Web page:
These are the basics of square format film cameras , today most Digital cameras work in a 6×4 image format, meaning that one side of the final image is 1/3 bigger in its dimensions that the other. Some digital cameras however (Such as the Canon G1 x) offer format options, because a sensor unlike film uses pixels to measure its dimensions, square format is now called 1×1.
Working with a digital camera in Square format your most likely going to use the LCD screen on the back of the camera to frame your image, cameras with electronic viewfinders however will show you the same 1×1 view of your subject. A camera with an optical view finder most likely cannot show you the view you need.
If you camera cannot work in anything other that 6×4 format , one trick if you want to produce a square image is to get some scotch tape and use it to square off the live view image that you see on you LCD screen, this will at least let you frame you image for this format.
Square format in the landscape
Ok, so that’s a little bit about the history of this image format and how to produce images using it today, so what about the landscape images produced in Square format.
Yesterday, I took my Canon G1x out on a walk and set it up for a 1×1 image size, Personally I really like using this format.
Many Landscape photographers don’t and I fully understand why, the main reason is that you do not get the same width to your images, this width would appear to be a basic feature of producing a Landscape photo. The idea of removing 1/3 of the image width would appear to be to limiting and it can be, but not always.
Personally I feel the very benefits that come with wide landscape images can also be a problem, some images need to be restrained in their content to reduce distraction, a square format is a great solution.
I feel that with a square image you gain the exact same hight to your image and this lets you include tall features like poles and trees or an old house , yet you can more easily confine your image to just these main subjects.
I have done my best in the images below to try and explore this and show what I feel is the benefits to going square format with your camera.
Square format Gallery
Mount Gabriel, (Cnoc Osta in Irish) is a mountain on the Mizen Peninsula to the north of the town of Schull, in West Cork, Ireland.
The Mountain is some 407m high and is the highest in the region of west cork, you can use a roadway that services a air traffic control radar to walk or drive to the top.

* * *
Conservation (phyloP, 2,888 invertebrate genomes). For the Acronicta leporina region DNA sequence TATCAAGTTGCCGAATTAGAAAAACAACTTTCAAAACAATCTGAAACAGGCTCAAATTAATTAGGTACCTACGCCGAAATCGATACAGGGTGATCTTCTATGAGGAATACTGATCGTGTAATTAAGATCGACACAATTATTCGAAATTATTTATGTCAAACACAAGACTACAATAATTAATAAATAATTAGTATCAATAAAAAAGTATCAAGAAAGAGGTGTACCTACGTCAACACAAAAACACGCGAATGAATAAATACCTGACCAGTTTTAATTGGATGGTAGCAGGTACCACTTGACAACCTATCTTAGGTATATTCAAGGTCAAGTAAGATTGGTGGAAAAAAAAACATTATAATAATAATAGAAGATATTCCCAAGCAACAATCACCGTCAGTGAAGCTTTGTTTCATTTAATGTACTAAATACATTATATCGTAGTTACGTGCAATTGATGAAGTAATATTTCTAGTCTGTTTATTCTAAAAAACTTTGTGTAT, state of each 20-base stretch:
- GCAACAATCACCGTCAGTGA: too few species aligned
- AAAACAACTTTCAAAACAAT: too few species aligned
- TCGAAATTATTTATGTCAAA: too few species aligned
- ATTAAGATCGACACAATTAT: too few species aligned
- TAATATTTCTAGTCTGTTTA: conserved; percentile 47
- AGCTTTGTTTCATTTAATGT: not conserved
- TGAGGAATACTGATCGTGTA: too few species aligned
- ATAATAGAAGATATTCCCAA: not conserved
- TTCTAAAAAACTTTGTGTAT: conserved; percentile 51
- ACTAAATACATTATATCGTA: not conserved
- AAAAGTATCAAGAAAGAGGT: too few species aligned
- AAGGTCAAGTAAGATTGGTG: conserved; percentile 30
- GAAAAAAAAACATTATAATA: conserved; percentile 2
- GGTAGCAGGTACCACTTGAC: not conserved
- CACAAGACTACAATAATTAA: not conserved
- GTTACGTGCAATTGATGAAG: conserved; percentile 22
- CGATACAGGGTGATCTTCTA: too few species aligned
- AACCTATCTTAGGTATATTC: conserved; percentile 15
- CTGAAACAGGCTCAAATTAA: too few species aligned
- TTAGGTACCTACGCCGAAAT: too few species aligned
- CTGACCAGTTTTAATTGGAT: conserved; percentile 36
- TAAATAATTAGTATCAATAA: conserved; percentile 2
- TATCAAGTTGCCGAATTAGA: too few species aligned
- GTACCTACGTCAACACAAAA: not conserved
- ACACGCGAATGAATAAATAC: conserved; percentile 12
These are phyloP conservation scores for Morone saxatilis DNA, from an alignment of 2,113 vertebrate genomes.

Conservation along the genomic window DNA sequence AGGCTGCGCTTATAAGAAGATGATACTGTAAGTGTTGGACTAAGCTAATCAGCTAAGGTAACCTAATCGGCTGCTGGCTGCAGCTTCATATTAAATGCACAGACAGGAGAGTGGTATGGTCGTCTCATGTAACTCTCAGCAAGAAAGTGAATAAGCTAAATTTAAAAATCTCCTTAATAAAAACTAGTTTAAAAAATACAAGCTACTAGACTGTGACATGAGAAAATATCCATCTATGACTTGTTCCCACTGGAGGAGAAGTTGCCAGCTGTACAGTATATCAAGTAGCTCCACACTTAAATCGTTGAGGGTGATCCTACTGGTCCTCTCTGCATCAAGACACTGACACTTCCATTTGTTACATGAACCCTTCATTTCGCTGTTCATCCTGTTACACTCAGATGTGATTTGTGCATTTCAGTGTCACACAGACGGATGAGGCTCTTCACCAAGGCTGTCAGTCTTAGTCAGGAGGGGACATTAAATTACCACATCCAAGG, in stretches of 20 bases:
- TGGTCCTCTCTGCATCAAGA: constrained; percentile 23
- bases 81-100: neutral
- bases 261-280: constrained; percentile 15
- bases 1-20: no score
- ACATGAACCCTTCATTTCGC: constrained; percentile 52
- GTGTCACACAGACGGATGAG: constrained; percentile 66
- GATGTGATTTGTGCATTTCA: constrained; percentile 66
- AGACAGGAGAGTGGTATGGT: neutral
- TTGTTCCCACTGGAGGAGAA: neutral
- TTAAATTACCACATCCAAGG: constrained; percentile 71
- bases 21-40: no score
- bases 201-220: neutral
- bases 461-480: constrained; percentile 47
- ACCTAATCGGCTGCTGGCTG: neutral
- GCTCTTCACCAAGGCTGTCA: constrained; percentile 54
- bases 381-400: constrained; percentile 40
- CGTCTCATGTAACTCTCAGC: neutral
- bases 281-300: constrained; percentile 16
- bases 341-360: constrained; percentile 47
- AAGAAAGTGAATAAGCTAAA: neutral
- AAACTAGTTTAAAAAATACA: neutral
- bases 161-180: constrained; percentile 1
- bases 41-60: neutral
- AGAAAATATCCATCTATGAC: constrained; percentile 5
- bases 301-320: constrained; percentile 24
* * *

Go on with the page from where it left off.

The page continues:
From the peak of Mt. Gabriel, there are spectacular views South over Schull Harbour and Long Island Bay. To the east and southeast, the views take in Roaring Water Bay and its many islands, popularly known as Carbery’s Hundred Isles. North and West is a panoramic view of the mountains of the Beara Peninsula and South Kerry.
The day we visited it weather was warm and very clear and we got some great views, this is a wonderful walk to do if you are in West cork and one that you will not forget, on a clear day you can see the entire county and all the Peninsulas of west Cork and Kerry to the north.
Mount Gabriel, County Cork, A Gallery
The cove at Stradbally, County Waterford is on of my favourite places to visit along the coast line of souther Ireland, it a deep cove that contains some wonderful little caves that have a long history, Most likely used for smuggling goods in the past.
These days they more used to take shelter from bad weather or just sit in and enjoy for views of the blue sea here , they are a great feature well worth a visit.
Stradbally Cove and cave: Gallery
Light is just an amazing subject in photography, the searching for and finding of interesting lighting conditions can become an obsession for many visual artists.
I have found over the years that the best light can be found in places that need to be search for, looking for limited amounts of light is I feel my personal interest when getting an image I feel happy with.
Burnchurch is an old Family Farm in county Tipperary, the land here is still farmed but the house is no longer occupied, we visit and stay here a few times during the year, its a wonderful location to get away and relax for a week.
Some of the images taken here are an example of my attempt to explore and experiment with the use of limited light in photography.